As already mentioned, the battle system is a classic action RPG and then we'll check the main character that he can parry, dodge, and attack whenever his action bar is ready. By pressing the R1 button you can hide behind the elements like walls or small barricades (in the case of the latter you can also override, always with the R1 key) while using the Triangle we will access a menu (which in fact puts in pause the game and allow us to give a moment's breath to action and plan some strategy) through which we can give commands to other party members (that is, the use of special skills or items).
Even at some points it seems more like playing one Musou to the Dinasty Warriors (although we do not have an exaggerated number of enemies on screen at one time).
Very intriguing are the potentials of the various characters, buff / debuff which are activated automatically in certain circumstances, which make the party building perhaps the most rational and complex part of everything Valkyria Revolution.
A good bill is the AI that commands teammates, who respond fairly well to our commands (although there are technical limitations, especially with regard to the target system for fighting boss flying), while I found it not properly except that of the enemies, especially of the "simple soldiers" (which contributes to the feeling of playing a musou as mentioned earlier).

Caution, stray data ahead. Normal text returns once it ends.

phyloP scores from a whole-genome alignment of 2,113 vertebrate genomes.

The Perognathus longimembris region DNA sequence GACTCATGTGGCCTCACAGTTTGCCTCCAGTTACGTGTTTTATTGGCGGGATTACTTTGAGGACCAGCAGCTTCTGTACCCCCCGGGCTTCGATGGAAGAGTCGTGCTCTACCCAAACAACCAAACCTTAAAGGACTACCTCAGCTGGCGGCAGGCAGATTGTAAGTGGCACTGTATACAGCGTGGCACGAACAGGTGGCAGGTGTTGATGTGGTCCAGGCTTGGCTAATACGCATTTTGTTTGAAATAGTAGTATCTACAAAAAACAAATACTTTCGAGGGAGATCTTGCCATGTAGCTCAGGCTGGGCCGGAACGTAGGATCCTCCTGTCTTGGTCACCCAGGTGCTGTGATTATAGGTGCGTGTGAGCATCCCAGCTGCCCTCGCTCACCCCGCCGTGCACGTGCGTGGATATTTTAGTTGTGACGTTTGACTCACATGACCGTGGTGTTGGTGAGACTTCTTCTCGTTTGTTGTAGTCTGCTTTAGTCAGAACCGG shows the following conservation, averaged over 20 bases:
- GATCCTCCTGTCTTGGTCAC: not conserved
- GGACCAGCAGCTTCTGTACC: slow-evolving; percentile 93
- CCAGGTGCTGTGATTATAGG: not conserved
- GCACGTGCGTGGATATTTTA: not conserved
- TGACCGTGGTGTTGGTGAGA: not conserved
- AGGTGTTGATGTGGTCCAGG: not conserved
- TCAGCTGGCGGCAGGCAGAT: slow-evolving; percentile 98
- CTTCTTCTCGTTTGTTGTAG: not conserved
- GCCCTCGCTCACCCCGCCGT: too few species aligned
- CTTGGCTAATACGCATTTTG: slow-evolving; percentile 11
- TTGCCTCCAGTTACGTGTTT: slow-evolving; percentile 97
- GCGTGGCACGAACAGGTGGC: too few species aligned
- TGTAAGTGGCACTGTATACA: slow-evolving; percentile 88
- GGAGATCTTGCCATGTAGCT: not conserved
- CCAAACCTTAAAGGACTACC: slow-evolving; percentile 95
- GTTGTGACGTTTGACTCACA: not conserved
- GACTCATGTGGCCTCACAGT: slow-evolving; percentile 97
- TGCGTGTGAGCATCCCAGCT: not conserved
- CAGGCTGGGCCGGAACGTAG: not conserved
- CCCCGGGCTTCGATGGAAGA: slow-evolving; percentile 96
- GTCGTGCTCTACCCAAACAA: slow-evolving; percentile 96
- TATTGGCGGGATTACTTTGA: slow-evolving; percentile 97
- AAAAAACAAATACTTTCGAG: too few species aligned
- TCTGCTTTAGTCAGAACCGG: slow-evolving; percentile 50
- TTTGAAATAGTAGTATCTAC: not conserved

Long battles tend to be very repetitive, both with regard to the combat system and the goals to be achieved for completion.
Interesting though the leveling system that requires, to improve the characters' abilities and characteristics, the Ragnite, which at the same time needs to be equipped with characters to activate special skills. The player will then have to have a quiet plan for what to equip and what to sacrifice for upgrades, giving the game a decent depth in the character customization system.
The third "revolution" instead it concerns the graphic sector.